(…taken from: http://wiki.changeringing.co.uk/Cambridge_Surprise)
Some Tips on the Blue Line
One way of looking at the line for Cambridge on any number of bells is to consider it to consist of three components, front work, back work and middle work.
For the purposes of this exercise the Front work finishes after the double dodge at the back. The rule for the front work is to do the places at the front, treble bob to the back missing out the dodge before meeting the treble one 2 blows from the back, double dodge and lie.
The Back work is from 3rd place bell, treble bob to the back, double dodge, lie, dodge with the treble, places below the treble, dodge with the treble, lie, double dodge and treble bob down to 3/4 becoming 4th place bell.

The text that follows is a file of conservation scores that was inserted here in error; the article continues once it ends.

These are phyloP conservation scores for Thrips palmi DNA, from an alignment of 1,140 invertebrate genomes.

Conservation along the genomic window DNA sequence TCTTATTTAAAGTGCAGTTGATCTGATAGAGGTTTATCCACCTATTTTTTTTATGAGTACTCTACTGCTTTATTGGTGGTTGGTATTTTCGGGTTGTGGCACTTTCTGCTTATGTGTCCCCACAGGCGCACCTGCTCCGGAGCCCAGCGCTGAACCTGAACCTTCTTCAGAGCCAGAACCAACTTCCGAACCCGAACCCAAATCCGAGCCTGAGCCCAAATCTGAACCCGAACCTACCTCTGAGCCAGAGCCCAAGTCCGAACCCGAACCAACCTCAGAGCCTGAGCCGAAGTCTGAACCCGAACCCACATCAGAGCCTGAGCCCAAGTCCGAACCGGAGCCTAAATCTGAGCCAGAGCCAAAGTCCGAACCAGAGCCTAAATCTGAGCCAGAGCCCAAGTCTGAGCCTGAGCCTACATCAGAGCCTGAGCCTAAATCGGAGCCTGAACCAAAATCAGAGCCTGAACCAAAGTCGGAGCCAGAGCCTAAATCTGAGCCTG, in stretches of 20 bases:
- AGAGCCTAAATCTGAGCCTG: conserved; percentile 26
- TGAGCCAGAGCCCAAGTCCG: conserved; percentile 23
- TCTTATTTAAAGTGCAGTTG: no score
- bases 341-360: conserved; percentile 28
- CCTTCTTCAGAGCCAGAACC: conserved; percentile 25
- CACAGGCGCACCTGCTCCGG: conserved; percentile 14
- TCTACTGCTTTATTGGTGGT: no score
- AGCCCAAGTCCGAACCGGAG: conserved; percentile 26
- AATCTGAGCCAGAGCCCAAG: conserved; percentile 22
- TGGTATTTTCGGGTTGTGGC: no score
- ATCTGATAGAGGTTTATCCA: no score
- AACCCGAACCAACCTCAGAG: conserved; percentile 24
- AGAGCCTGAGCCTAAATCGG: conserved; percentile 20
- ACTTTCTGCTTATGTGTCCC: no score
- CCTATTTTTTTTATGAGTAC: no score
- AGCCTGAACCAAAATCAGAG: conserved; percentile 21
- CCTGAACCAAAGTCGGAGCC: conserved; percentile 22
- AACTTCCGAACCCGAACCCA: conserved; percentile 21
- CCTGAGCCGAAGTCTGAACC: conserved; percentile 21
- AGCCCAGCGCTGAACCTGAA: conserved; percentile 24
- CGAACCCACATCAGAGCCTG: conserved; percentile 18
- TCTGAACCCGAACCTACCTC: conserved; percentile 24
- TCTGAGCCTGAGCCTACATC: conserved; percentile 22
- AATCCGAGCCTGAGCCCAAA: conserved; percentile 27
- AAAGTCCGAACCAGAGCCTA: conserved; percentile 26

The Middle work can be rung by the “dodge N miss 2 dodge N places” rule where n is 1 for minor; 2 for major; 3 for royal; 4 for maximus etc
So in Major, having done the Front work, dodge 2 (becoming 6th place bell), miss 2 (ie miss the dodges either side of passing the treble), dodge 1/2 up, dodge 3/4 up and do 5/6 places. Now dodge 2 (7/8 up, 7/8 down), miss 2 (5/6 and 3/4 passing the treble in between), dodge 2 (1/2 down, 1/2 up) and do 3/4 places. Proceed to Back work.
Other useful pointers
- The lead end order is Plain Bob plus 1, i.e. instead of being 2-4-6-8-7-5-3-2 it is 2-6-7-3-4-8-5-2 (in Major).
- Course and after bells are met at the back.
- Course or after bell pass through you while you are making places.
- Places are made progressively from far to near (from 6th place bell perspective).
- If places are being made then (single) dodges occur at every dodging position in that slope.
- All places can be considered as dodge-far-near-dodge-far-near-dodge (far being furthest away from where you started, near being nearest to where you started on that slope).
- The middle dodge is with the treble and is in the direction the ringer is going (as are all the dodges during places).